The Matchlock Gun
There is a foreword by the author who explains the origin of this tale and claims it to be true. it seems several of the book club books I have read recently have forwards that purport truth but indeed are really just fictional wrap-arounds on a fictional story. Caddie Woodlawn had a foreword that I found believable but this one I just can't commit to. I'm not saying its not true - I'm just saying ti doesn't strike me as strong enough to make me a believer. Regardless - we read on...In size and illustration this book reminds me of Elmer and the Dragon. The illustrations are a bit unusual. There is one page with a black and white drawing of the matchlock gun with the powder horn hanging above and a quote from the book which is on a nearby page but not necessarily the facing page. The next two pages are a colored illustration that depicts the quote. The coloring is odd. It looks like when you make a print on your inkjet and your cartridge is running low on one of the C/Y/B colors. The book is short and takes approximately one week to read averaging twenty minutes a night.
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It is the story of the family of Teunis Van Alstyne (Dutchman), his wife Gertrude (Palatine) and their two children, Eduard and Trudy. Teunis is a captain in the Guilderland militia. Much is made about their nationality and being from different backgrounds although it never really comes into play. I suppose this might be a source of underlying tension between Gertrude and her mother-in-law which could influence a key decision Gertrude makes - but this supposed tension is only hinted at and probably missed by most kids since it's not really something they can relate to.
So obviously this story is about a gun - odd topic for a children's book but someone in history thought it acceptable...so we read on. Over the Van Alstyne's fireplace hangs a gun which Teunis' grandfather brought over from Holland. It is not a traditional gun but must be lit like a cannon.
Edward is rather mature for a ten year old and by the end of the story is given a LOT of responsibility. Conversely, Trudy, for a six year old is rather babyish. such as when she repeats a fun sounding phrase, laughs, "clapped her hands and jumped up and down in delight" (p. 5). There is a threat of Indians and Teunis goes off to fight with the militia believing the threat won't come as far as their home. And if they did the family could seek safety at his mom's compound.
The two children sleep in the same loft, the house is heated by fire and for whatever reason Trudy is described as plump. I think this is a sign of the times when plumpness was synonymous with healthy and well-feed and there were no concerns of childhood obesity.
For kids (or parents) who are sensitive to violence this may not be an appropriate selection. As early as page 20 we get a report from a militiaman who says, "Teunis says to tell you everything is all right. But the French Indians are burning the upper settlements. People have been killed."
What this book contains in violence it lacks in modern day sensitivity. When Trudy dons an old shawl she is described as looking, "like a comical dwarf woman with fat legs" (p. 22 - 23). Again, I think it is just a sign of the times but if you struggle to keep your kids' comments under control you might need to either explain or edit.
There is an encounter towards the end of the book, after much build up, that has quite an intense aftermath which, for purposes of determining whether or not this book is suitable for your child, I excerpt here:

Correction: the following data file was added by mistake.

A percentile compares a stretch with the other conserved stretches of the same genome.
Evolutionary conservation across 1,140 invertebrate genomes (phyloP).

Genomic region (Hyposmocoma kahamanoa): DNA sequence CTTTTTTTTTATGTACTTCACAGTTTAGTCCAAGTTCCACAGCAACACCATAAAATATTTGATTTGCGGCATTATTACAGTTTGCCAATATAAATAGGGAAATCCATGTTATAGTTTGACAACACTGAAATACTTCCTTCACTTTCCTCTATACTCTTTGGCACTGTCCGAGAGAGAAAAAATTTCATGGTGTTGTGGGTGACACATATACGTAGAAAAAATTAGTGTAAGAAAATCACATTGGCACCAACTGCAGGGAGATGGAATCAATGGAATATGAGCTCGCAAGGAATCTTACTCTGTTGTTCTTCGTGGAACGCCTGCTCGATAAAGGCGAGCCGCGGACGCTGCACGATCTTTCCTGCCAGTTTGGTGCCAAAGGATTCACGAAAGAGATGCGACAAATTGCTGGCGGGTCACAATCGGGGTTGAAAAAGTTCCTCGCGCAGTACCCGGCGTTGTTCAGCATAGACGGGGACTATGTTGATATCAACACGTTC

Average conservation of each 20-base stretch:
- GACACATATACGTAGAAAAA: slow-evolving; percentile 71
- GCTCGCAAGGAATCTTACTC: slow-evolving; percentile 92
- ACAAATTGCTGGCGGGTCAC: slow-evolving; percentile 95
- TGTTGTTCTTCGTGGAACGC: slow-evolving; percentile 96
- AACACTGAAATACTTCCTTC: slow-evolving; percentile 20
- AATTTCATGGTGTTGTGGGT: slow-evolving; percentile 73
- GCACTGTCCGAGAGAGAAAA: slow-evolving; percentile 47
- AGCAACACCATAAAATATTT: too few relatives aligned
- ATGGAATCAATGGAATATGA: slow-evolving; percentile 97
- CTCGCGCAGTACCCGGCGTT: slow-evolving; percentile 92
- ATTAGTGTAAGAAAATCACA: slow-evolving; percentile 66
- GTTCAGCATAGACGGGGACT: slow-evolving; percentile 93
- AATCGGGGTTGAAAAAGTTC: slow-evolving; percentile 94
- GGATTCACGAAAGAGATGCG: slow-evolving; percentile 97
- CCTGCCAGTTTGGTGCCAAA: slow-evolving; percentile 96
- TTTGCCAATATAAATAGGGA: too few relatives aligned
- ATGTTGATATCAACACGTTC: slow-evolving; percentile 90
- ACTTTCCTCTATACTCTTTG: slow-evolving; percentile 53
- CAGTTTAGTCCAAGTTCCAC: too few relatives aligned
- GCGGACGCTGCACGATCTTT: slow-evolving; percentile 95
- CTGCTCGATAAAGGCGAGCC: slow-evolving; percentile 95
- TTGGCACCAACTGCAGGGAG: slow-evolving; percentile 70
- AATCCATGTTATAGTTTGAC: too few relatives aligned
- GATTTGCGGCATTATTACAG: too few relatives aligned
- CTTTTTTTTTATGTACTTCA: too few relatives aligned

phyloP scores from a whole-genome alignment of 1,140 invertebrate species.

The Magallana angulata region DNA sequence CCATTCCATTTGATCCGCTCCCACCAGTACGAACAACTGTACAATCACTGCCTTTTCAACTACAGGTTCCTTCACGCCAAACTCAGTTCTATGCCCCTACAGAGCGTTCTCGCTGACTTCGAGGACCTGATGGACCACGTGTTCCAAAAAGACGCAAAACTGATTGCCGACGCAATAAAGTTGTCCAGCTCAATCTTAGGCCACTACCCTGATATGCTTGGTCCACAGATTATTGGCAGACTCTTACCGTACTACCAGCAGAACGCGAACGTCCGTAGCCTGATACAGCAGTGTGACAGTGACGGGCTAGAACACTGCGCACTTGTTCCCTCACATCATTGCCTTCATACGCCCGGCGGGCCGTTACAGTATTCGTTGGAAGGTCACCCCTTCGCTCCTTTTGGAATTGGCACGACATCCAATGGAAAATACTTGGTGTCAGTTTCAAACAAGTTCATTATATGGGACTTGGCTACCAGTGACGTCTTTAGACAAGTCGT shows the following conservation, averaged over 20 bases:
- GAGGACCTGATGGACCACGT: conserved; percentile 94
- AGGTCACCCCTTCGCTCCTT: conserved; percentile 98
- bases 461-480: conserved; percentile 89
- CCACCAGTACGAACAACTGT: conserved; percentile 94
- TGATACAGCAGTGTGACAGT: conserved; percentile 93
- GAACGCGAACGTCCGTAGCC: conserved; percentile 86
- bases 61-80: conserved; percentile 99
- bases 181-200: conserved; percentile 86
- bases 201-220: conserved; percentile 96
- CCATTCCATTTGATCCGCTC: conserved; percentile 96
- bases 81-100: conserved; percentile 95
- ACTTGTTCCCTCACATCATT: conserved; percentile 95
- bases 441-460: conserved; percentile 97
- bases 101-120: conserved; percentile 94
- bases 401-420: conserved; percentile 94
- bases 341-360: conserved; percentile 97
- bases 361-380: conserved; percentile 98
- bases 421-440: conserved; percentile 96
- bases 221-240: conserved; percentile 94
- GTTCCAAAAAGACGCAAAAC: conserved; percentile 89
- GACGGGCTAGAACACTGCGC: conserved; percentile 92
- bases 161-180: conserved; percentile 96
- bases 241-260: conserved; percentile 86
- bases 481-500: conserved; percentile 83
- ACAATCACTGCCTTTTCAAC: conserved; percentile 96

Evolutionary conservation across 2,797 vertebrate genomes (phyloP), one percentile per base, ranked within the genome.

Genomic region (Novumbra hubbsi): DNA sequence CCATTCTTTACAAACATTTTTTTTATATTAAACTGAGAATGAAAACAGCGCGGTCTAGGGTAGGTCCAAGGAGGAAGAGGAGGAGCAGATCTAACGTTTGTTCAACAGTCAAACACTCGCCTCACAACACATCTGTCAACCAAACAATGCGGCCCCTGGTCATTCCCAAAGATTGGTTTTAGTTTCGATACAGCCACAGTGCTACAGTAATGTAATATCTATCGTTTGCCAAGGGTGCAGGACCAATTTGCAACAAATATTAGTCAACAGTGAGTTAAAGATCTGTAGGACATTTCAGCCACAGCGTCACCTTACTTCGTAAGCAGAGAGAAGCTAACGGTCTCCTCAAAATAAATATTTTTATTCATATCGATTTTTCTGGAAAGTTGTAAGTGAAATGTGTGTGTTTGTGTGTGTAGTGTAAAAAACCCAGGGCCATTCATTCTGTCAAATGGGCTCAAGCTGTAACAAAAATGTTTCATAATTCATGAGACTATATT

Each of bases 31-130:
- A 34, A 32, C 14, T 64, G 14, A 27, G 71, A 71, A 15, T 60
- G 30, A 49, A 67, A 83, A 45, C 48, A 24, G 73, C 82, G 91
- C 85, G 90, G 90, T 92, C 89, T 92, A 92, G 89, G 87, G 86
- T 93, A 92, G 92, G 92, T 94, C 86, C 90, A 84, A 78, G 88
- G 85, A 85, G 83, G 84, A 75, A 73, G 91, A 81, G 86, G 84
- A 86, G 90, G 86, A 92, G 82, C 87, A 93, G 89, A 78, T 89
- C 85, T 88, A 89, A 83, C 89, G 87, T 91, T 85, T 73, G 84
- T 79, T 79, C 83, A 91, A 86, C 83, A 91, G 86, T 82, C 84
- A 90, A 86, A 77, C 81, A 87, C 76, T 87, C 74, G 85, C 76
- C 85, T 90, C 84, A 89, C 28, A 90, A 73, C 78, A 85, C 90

(p. 43) Then a flashing pain entered her shoulder at the back and she was flung against the door. She knew the Indians had thrwon a tomahawk at her. A second, missing her, entered the door beside her face.
(p. 44) Then the gun roared, shattering the glass, and the butt, striking him fair in the chest, carried him backward off the stool.
He was not aware of it; he was not aware of anything till he (p. 45) heard Trudy screaming. That woke him up to the fact that he was lying on the floor of the kitchen with the Spanish Gun like a log on top of him. ...
He managed to wriggle out from under the gun, but the pain in his chest was so great that he could do nothing except crawl on hands and knees... He crawled through to see the stoop ablaze, his mother lying on it like a dead person, and little Trudy desperately lugging at the handle of an Indian axe fast in their mother's shoulder. For an instant he could not take it in. Then he realized that the fire was almost to his mother's skirt.
He ordered Trudy to let go of the axe and help him drag their (p. 46) mother off the stoop.
"Is Mother killed?" asked Trudy.
Edward did not know, but he said she was alive.
We believe there is a happy ending but the last official report we have is that the other is still unconscious.
I personally try to limit the violence my son is exposed to. We don't have violent video games and utilize TV ratings and locks to help maintain the innocence of TV shows although he does watch Lego Ninjago. I don't consider that violence. I guess the distinction we try to make is that defending against an enemy is okay but fighting for fighting sake is not. Since we live in an area where there are a lot of hunters and boys typically begin hunting with their fathers at a young age - I try not to be too over the top about removing violence from my 6y8m son's world. Still, I had second thoughts about reading a book about a gun as a bedtime story. My son did not seem bothered in the least. I think there is plenty of value that can be gained from this story and a brief discussion of these values can dispell any damage the story could potentially do. The values are: teamwork, following directions, bravery and insight into the settling of U.S. territories.